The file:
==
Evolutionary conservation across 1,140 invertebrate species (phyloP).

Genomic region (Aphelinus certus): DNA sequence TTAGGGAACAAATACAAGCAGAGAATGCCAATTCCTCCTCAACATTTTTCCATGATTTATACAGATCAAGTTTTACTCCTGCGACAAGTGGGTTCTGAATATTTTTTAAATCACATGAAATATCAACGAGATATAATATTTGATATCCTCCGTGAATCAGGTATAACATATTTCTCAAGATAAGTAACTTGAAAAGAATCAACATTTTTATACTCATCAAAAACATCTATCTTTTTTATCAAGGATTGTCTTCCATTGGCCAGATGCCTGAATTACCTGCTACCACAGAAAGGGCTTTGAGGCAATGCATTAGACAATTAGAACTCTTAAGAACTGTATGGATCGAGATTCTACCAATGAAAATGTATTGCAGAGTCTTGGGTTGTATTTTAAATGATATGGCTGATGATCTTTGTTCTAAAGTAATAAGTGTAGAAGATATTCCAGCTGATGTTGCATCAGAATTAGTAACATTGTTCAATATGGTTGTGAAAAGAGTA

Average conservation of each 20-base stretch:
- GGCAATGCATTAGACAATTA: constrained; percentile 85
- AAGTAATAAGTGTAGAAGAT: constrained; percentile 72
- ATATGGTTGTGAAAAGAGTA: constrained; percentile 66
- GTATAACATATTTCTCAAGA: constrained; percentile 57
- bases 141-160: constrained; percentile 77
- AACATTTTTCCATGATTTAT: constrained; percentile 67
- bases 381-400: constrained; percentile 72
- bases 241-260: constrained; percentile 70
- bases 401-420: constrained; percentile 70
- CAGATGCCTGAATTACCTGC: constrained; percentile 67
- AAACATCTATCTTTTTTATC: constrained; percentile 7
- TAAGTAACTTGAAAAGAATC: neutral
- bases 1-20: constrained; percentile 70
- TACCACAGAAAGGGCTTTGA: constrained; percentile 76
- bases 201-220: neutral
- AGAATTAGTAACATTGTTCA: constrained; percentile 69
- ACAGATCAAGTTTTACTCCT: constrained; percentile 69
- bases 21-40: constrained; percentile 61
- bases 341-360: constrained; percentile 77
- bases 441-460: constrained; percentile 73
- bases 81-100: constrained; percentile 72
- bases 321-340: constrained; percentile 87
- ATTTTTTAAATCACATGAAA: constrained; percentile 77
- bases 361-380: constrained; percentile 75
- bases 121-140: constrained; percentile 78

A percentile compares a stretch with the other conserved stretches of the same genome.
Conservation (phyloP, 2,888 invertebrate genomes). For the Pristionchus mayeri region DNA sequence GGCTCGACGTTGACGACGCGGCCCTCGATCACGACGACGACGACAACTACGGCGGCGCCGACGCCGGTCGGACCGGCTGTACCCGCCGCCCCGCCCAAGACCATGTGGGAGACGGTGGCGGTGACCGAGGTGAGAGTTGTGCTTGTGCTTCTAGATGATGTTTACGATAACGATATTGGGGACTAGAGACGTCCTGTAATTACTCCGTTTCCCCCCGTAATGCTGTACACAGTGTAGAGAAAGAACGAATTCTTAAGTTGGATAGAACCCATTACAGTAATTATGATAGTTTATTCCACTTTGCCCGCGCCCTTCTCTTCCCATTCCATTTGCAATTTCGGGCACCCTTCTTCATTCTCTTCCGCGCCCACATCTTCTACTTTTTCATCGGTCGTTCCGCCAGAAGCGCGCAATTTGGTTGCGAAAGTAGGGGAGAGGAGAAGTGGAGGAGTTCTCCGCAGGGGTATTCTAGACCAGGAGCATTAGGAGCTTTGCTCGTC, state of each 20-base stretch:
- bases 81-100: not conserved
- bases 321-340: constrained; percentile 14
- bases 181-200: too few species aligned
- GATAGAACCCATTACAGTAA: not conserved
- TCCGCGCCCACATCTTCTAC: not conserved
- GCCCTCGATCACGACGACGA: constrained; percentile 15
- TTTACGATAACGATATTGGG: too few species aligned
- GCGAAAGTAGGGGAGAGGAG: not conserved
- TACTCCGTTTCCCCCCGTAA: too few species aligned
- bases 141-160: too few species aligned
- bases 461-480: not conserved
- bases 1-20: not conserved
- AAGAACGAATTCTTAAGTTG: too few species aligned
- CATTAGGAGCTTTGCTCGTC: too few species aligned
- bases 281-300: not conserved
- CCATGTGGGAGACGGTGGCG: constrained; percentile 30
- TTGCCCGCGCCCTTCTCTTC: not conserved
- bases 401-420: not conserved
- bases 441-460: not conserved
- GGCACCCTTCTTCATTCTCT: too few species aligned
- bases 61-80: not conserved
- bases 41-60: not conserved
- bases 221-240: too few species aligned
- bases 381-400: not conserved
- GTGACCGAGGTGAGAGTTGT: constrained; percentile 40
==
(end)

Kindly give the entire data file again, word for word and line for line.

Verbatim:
Evolutionary conservation across 1,140 invertebrate species (phyloP).

Genomic region (Aphelinus certus): DNA sequence TTAGGGAACAAATACAAGCAGAGAATGCCAATTCCTCCTCAACATTTTTCCATGATTTATACAGATCAAGTTTTACTCCTGCGACAAGTGGGTTCTGAATATTTTTTAAATCACATGAAATATCAACGAGATATAATATTTGATATCCTCCGTGAATCAGGTATAACATATTTCTCAAGATAAGTAACTTGAAAAGAATCAACATTTTTATACTCATCAAAAACATCTATCTTTTTTATCAAGGATTGTCTTCCATTGGCCAGATGCCTGAATTACCTGCTACCACAGAAAGGGCTTTGAGGCAATGCATTAGACAATTAGAACTCTTAAGAACTGTATGGATCGAGATTCTACCAATGAAAATGTATTGCAGAGTCTTGGGTTGTATTTTAAATGATATGGCTGATGATCTTTGTTCTAAAGTAATAAGTGTAGAAGATATTCCAGCTGATGTTGCATCAGAATTAGTAACATTGTTCAATATGGTTGTGAAAAGAGTA

Average conservation of each 20-base stretch:
- GGCAATGCATTAGACAATTA: constrained; percentile 85
- AAGTAATAAGTGTAGAAGAT: constrained; percentile 72
- ATATGGTTGTGAAAAGAGTA: constrained; percentile 66
- GTATAACATATTTCTCAAGA: constrained; percentile 57
- bases 141-160: constrained; percentile 77
- AACATTTTTCCATGATTTAT: constrained; percentile 67
- bases 381-400: constrained; percentile 72
- bases 241-260: constrained; percentile 70
- bases 401-420: constrained; percentile 70
- CAGATGCCTGAATTACCTGC: constrained; percentile 67
- AAACATCTATCTTTTTTATC: constrained; percentile 7
- TAAGTAACTTGAAAAGAATC: neutral
- bases 1-20: constrained; percentile 70
- TACCACAGAAAGGGCTTTGA: constrained; percentile 76
- bases 201-220: neutral
- AGAATTAGTAACATTGTTCA: constrained; percentile 69
- ACAGATCAAGTTTTACTCCT: constrained; percentile 69
- bases 21-40: constrained; percentile 61
- bases 341-360: constrained; percentile 77
- bases 441-460: constrained; percentile 73
- bases 81-100: constrained; percentile 72
- bases 321-340: constrained; percentile 87
- ATTTTTTAAATCACATGAAA: constrained; percentile 77
- bases 361-380: constrained; percentile 75
- bases 121-140: constrained; percentile 78

A percentile compares a stretch with the other conserved stretches of the same genome.
Conservation (phyloP, 2,888 invertebrate genomes). For the Pristionchus mayeri region DNA sequence GGCTCGACGTTGACGACGCGGCCCTCGATCACGACGACGACGACAACTACGGCGGCGCCGACGCCGGTCGGACCGGCTGTACCCGCCGCCCCGCCCAAGACCATGTGGGAGACGGTGGCGGTGACCGAGGTGAGAGTTGTGCTTGTGCTTCTAGATGATGTTTACGATAACGATATTGGGGACTAGAGACGTCCTGTAATTACTCCGTTTCCCCCCGTAATGCTGTACACAGTGTAGAGAAAGAACGAATTCTTAAGTTGGATAGAACCCATTACAGTAATTATGATAGTTTATTCCACTTTGCCCGCGCCCTTCTCTTCCCATTCCATTTGCAATTTCGGGCACCCTTCTTCATTCTCTTCCGCGCCCACATCTTCTACTTTTTCATCGGTCGTTCCGCCAGAAGCGCGCAATTTGGTTGCGAAAGTAGGGGAGAGGAGAAGTGGAGGAGTTCTCCGCAGGGGTATTCTAGACCAGGAGCATTAGGAGCTTTGCTCGTC, state of each 20-base stretch:
- bases 81-100: not conserved
- bases 321-340: constrained; percentile 14
- bases 181-200: too few species aligned
- GATAGAACCCATTACAGTAA: not conserved
- TCCGCGCCCACATCTTCTAC: not conserved
- GCCCTCGATCACGACGACGA: constrained; percentile 15
- TTTACGATAACGATATTGGG: too few species aligned
- GCGAAAGTAGGGGAGAGGAG: not conserved
- TACTCCGTTTCCCCCCGTAA: too few species aligned
- bases 141-160: too few species aligned
- bases 461-480: not conserved
- bases 1-20: not conserved
- AAGAACGAATTCTTAAGTTG: too few species aligned
- CATTAGGAGCTTTGCTCGTC: too few species aligned
- bases 281-300: not conserved
- CCATGTGGGAGACGGTGGCG: constrained; percentile 30
- TTGCCCGCGCCCTTCTCTTC: not conserved
- bases 401-420: not conserved
- bases 441-460: not conserved
- GGCACCCTTCTTCATTCTCT: too few species aligned
- bases 61-80: not conserved
- bases 41-60: not conserved
- bases 221-240: too few species aligned
- bases 381-400: not conserved
- GTGACCGAGGTGAGAGTTGT: constrained; percentile 40